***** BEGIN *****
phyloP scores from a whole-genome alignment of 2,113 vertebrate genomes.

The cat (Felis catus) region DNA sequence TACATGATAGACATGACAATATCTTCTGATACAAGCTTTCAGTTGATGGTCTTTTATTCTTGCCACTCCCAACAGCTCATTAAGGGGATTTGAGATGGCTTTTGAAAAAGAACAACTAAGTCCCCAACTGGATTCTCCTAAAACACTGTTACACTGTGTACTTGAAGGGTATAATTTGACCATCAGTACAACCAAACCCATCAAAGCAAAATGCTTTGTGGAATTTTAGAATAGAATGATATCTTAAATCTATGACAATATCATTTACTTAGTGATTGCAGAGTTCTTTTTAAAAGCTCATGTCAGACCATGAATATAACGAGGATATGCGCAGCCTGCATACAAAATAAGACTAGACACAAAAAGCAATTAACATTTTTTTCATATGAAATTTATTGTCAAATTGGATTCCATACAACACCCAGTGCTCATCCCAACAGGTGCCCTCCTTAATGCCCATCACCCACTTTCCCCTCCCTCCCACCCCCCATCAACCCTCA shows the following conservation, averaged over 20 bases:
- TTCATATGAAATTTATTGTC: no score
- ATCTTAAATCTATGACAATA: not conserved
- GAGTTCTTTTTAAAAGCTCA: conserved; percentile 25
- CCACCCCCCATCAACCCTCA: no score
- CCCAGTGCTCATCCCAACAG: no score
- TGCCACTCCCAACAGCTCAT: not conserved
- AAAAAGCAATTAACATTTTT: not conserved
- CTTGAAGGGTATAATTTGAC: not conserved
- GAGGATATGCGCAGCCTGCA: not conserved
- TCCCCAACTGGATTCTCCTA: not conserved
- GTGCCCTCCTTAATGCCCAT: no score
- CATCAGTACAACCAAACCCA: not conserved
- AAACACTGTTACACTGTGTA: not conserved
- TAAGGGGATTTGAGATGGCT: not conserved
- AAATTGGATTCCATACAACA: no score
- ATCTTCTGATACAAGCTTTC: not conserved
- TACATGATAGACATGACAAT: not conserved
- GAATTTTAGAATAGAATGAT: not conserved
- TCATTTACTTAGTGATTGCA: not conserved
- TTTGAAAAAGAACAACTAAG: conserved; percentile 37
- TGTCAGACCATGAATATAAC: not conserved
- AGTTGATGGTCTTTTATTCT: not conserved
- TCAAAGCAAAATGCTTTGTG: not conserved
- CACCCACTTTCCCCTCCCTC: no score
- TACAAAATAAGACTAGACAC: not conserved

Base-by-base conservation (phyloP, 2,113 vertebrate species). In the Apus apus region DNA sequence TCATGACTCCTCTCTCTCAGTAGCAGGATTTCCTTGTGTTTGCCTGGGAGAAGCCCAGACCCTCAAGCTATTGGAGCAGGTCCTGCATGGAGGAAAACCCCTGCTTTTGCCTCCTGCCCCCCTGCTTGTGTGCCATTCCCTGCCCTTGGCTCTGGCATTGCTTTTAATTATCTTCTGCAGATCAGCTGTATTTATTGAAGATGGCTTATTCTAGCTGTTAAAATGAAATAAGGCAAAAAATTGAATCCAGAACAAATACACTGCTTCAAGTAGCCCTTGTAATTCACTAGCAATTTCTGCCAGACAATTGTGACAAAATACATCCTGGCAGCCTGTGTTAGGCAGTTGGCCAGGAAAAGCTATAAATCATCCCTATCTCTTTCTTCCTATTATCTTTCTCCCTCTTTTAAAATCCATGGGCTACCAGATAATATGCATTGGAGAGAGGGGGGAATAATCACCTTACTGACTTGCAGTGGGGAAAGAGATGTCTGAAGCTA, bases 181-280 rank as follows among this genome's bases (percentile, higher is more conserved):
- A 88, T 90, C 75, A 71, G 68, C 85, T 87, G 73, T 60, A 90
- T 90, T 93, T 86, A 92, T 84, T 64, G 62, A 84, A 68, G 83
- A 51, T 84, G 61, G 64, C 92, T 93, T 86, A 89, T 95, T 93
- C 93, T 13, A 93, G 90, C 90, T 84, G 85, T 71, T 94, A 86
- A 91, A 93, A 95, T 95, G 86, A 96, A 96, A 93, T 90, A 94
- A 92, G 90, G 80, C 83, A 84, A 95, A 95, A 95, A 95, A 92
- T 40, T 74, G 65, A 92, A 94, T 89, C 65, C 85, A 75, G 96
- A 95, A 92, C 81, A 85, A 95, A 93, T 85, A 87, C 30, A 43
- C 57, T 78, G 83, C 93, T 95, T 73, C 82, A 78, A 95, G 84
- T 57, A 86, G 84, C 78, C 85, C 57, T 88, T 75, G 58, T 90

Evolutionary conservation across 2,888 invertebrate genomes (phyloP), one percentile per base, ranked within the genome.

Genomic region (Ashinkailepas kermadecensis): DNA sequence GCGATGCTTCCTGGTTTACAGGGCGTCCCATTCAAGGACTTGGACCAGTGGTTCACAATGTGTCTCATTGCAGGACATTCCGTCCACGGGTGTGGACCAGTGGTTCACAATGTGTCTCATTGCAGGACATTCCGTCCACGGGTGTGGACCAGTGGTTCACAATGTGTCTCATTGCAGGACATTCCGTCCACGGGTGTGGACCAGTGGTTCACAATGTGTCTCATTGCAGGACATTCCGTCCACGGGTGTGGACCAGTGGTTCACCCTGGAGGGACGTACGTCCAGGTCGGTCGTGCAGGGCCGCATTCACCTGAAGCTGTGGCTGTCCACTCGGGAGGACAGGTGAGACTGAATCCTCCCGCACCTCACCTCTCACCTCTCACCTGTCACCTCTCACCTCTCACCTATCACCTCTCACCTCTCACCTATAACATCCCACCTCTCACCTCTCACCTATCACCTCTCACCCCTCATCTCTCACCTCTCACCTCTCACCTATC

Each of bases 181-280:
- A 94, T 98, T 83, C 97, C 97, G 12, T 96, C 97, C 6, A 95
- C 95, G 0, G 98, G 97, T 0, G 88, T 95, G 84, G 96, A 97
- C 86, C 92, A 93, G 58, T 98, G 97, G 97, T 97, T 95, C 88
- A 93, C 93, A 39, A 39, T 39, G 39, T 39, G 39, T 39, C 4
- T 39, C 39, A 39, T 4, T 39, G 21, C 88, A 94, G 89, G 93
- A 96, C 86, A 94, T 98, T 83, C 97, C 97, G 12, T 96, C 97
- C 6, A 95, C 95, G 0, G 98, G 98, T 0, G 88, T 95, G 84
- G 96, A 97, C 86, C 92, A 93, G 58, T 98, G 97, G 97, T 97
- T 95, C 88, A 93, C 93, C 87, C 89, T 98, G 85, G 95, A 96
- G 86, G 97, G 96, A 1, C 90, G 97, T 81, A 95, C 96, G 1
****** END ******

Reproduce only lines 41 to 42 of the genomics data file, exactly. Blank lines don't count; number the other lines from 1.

Each of bases 181-280:
- A 94, T 98, T 83, C 97, C 97, G 12, T 96, C 97, C 6, A 95